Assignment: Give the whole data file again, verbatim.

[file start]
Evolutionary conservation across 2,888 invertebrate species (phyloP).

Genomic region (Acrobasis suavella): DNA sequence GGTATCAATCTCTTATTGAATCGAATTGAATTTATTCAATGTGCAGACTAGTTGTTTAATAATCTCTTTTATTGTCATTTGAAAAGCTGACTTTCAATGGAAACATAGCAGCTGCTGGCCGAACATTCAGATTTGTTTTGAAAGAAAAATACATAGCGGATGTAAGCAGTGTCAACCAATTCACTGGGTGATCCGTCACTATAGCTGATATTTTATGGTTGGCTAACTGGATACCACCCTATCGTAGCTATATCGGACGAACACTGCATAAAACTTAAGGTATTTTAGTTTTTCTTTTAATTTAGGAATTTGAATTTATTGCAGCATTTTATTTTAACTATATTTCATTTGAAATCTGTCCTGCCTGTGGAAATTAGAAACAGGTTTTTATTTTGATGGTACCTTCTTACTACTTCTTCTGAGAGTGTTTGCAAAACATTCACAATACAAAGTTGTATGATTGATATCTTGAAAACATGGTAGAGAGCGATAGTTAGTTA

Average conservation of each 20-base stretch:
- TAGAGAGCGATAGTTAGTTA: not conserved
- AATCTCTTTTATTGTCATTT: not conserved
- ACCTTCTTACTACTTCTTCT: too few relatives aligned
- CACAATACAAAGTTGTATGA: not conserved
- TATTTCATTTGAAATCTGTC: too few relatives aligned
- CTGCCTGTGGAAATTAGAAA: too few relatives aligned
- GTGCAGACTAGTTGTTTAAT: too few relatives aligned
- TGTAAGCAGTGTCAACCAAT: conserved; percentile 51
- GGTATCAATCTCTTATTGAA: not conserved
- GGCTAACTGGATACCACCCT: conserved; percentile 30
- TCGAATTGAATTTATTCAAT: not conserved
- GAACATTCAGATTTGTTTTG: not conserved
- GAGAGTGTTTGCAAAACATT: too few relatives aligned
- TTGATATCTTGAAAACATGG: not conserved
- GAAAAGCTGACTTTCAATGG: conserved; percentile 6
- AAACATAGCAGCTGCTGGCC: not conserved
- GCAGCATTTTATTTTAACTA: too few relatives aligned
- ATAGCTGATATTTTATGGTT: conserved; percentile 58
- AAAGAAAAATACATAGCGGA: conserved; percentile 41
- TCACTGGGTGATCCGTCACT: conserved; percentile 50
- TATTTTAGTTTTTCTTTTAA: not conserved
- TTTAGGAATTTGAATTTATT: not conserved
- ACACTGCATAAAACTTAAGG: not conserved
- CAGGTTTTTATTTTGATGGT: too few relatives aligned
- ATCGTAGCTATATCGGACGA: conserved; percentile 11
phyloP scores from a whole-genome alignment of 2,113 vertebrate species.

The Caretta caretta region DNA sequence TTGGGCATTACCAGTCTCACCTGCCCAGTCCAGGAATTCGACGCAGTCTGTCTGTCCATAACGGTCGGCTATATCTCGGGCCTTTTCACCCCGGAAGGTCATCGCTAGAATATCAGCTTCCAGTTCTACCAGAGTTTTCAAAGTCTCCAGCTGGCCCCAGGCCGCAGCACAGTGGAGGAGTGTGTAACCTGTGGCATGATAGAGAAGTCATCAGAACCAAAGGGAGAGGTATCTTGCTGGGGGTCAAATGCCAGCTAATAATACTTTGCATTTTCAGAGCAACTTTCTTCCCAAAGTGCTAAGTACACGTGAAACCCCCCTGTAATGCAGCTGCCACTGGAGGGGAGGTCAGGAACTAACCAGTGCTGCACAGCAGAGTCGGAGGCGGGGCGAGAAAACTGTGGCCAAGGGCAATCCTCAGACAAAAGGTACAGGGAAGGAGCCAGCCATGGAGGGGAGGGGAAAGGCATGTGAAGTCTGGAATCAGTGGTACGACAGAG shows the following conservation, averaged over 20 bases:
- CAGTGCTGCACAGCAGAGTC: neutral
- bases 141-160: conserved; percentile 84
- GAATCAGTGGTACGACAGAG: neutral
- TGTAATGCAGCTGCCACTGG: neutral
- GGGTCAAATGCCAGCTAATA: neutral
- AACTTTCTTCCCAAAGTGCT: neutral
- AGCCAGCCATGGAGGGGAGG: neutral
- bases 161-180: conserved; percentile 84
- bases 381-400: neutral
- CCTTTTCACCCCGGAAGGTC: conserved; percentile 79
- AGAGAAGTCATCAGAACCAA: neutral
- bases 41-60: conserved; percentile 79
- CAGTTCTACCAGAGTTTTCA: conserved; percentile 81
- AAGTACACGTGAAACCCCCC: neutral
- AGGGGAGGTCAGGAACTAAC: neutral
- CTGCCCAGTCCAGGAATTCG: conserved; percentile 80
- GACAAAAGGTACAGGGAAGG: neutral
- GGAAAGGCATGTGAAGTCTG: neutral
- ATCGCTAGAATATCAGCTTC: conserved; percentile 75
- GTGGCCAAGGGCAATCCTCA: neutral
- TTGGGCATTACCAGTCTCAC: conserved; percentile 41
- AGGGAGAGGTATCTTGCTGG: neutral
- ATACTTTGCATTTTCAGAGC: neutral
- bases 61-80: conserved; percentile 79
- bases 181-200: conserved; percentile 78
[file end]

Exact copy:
Evolutionary conservation across 2,888 invertebrate species (phyloP).

Genomic region (Acrobasis suavella): DNA sequence GGTATCAATCTCTTATTGAATCGAATTGAATTTATTCAATGTGCAGACTAGTTGTTTAATAATCTCTTTTATTGTCATTTGAAAAGCTGACTTTCAATGGAAACATAGCAGCTGCTGGCCGAACATTCAGATTTGTTTTGAAAGAAAAATACATAGCGGATGTAAGCAGTGTCAACCAATTCACTGGGTGATCCGTCACTATAGCTGATATTTTATGGTTGGCTAACTGGATACCACCCTATCGTAGCTATATCGGACGAACACTGCATAAAACTTAAGGTATTTTAGTTTTTCTTTTAATTTAGGAATTTGAATTTATTGCAGCATTTTATTTTAACTATATTTCATTTGAAATCTGTCCTGCCTGTGGAAATTAGAAACAGGTTTTTATTTTGATGGTACCTTCTTACTACTTCTTCTGAGAGTGTTTGCAAAACATTCACAATACAAAGTTGTATGATTGATATCTTGAAAACATGGTAGAGAGCGATAGTTAGTTA

Average conservation of each 20-base stretch:
- TAGAGAGCGATAGTTAGTTA: not conserved
- AATCTCTTTTATTGTCATTT: not conserved
- ACCTTCTTACTACTTCTTCT: too few relatives aligned
- CACAATACAAAGTTGTATGA: not conserved
- TATTTCATTTGAAATCTGTC: too few relatives aligned
- CTGCCTGTGGAAATTAGAAA: too few relatives aligned
- GTGCAGACTAGTTGTTTAAT: too few relatives aligned
- TGTAAGCAGTGTCAACCAAT: conserved; percentile 51
- GGTATCAATCTCTTATTGAA: not conserved
- GGCTAACTGGATACCACCCT: conserved; percentile 30
- TCGAATTGAATTTATTCAAT: not conserved
- GAACATTCAGATTTGTTTTG: not conserved
- GAGAGTGTTTGCAAAACATT: too few relatives aligned
- TTGATATCTTGAAAACATGG: not conserved
- GAAAAGCTGACTTTCAATGG: conserved; percentile 6
- AAACATAGCAGCTGCTGGCC: not conserved
- GCAGCATTTTATTTTAACTA: too few relatives aligned
- ATAGCTGATATTTTATGGTT: conserved; percentile 58
- AAAGAAAAATACATAGCGGA: conserved; percentile 41
- TCACTGGGTGATCCGTCACT: conserved; percentile 50
- TATTTTAGTTTTTCTTTTAA: not conserved
- TTTAGGAATTTGAATTTATT: not conserved
- ACACTGCATAAAACTTAAGG: not conserved
- CAGGTTTTTATTTTGATGGT: too few relatives aligned
- ATCGTAGCTATATCGGACGA: conserved; percentile 11
phyloP scores from a whole-genome alignment of 2,113 vertebrate species.

The Caretta caretta region DNA sequence TTGGGCATTACCAGTCTCACCTGCCCAGTCCAGGAATTCGACGCAGTCTGTCTGTCCATAACGGTCGGCTATATCTCGGGCCTTTTCACCCCGGAAGGTCATCGCTAGAATATCAGCTTCCAGTTCTACCAGAGTTTTCAAAGTCTCCAGCTGGCCCCAGGCCGCAGCACAGTGGAGGAGTGTGTAACCTGTGGCATGATAGAGAAGTCATCAGAACCAAAGGGAGAGGTATCTTGCTGGGGGTCAAATGCCAGCTAATAATACTTTGCATTTTCAGAGCAACTTTCTTCCCAAAGTGCTAAGTACACGTGAAACCCCCCTGTAATGCAGCTGCCACTGGAGGGGAGGTCAGGAACTAACCAGTGCTGCACAGCAGAGTCGGAGGCGGGGCGAGAAAACTGTGGCCAAGGGCAATCCTCAGACAAAAGGTACAGGGAAGGAGCCAGCCATGGAGGGGAGGGGAAAGGCATGTGAAGTCTGGAATCAGTGGTACGACAGAG shows the following conservation, averaged over 20 bases:
- CAGTGCTGCACAGCAGAGTC: neutral
- bases 141-160: conserved; percentile 84
- GAATCAGTGGTACGACAGAG: neutral
- TGTAATGCAGCTGCCACTGG: neutral
- GGGTCAAATGCCAGCTAATA: neutral
- AACTTTCTTCCCAAAGTGCT: neutral
- AGCCAGCCATGGAGGGGAGG: neutral
- bases 161-180: conserved; percentile 84
- bases 381-400: neutral
- CCTTTTCACCCCGGAAGGTC: conserved; percentile 79
- AGAGAAGTCATCAGAACCAA: neutral
- bases 41-60: conserved; percentile 79
- CAGTTCTACCAGAGTTTTCA: conserved; percentile 81
- AAGTACACGTGAAACCCCCC: neutral
- AGGGGAGGTCAGGAACTAAC: neutral
- CTGCCCAGTCCAGGAATTCG: conserved; percentile 80
- GACAAAAGGTACAGGGAAGG: neutral
- GGAAAGGCATGTGAAGTCTG: neutral
- ATCGCTAGAATATCAGCTTC: conserved; percentile 75
- GTGGCCAAGGGCAATCCTCA: neutral
- TTGGGCATTACCAGTCTCAC: conserved; percentile 41
- AGGGAGAGGTATCTTGCTGG: neutral
- ATACTTTGCATTTTCAGAGC: neutral
- bases 61-80: conserved; percentile 79
- bases 181-200: conserved; percentile 78